He hit the right marks.
Although they already shared a home, he spoke to her mother to ask for her hand in marriage.
He went down on one knee and presented her with an engagement ring. An engagement ring valued at $46,646, that she wanted to keep when she broke off the engagement and moved out of their apartment.
He went to court, and the judge agreed that she must return the ring.
Although Virginia’s “Heart Balm Act” prohibits suits for breach of a promise to marry, the Loudoun County Circuit Court is the latest to say the statute does not bar a demand for return of property given on the condition of marriage.
The intention behind the Heart Balm Act was not to prohibit the return of engagement gifts, said Judge Thomas D. Horne. In his Nov. 6 opinion in Peter v. Langley, Horne followed the “majority view” that such statutes go no further than barring actions for damages suffered from loss of marriage and do not affect the parties’ common law rights and duties “relative to gifts passing between them.”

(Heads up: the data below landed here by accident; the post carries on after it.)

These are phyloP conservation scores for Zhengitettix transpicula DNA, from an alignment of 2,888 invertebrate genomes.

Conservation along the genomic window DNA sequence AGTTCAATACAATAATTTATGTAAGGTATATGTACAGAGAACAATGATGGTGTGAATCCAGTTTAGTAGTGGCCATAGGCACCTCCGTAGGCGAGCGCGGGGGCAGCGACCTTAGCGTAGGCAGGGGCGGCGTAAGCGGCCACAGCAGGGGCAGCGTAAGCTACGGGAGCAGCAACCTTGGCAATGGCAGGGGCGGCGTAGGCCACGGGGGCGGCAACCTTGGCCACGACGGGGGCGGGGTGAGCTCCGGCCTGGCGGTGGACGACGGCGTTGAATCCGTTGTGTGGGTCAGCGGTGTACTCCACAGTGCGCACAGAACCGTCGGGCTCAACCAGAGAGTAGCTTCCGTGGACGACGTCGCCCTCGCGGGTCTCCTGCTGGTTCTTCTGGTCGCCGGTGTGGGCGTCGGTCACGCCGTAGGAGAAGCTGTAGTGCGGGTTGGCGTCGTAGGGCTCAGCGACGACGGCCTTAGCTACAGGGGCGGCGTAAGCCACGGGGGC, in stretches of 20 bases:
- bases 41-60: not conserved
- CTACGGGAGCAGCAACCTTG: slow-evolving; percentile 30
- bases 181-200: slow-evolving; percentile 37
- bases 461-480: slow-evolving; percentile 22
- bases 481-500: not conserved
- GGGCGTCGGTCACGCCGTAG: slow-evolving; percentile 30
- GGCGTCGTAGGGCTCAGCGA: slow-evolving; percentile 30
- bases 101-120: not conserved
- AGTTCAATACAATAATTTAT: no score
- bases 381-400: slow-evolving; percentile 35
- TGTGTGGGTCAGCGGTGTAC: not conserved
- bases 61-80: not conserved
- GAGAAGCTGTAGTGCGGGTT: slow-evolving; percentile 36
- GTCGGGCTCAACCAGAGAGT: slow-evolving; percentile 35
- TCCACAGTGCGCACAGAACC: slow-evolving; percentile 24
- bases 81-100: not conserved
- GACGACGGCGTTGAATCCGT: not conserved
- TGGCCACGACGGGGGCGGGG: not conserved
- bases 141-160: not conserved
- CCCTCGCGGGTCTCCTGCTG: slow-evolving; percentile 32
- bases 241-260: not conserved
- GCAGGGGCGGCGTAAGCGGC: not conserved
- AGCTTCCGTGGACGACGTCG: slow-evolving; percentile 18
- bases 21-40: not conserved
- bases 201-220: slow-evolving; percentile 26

A 1941 Virginia Supreme Court case, Pretlow v. Pretlow, also supports this approach, Horne said. Based on that court’s “rulings of common-law principles of gift-giving,” Horne ordered the defendant to return the ring to her former fiance.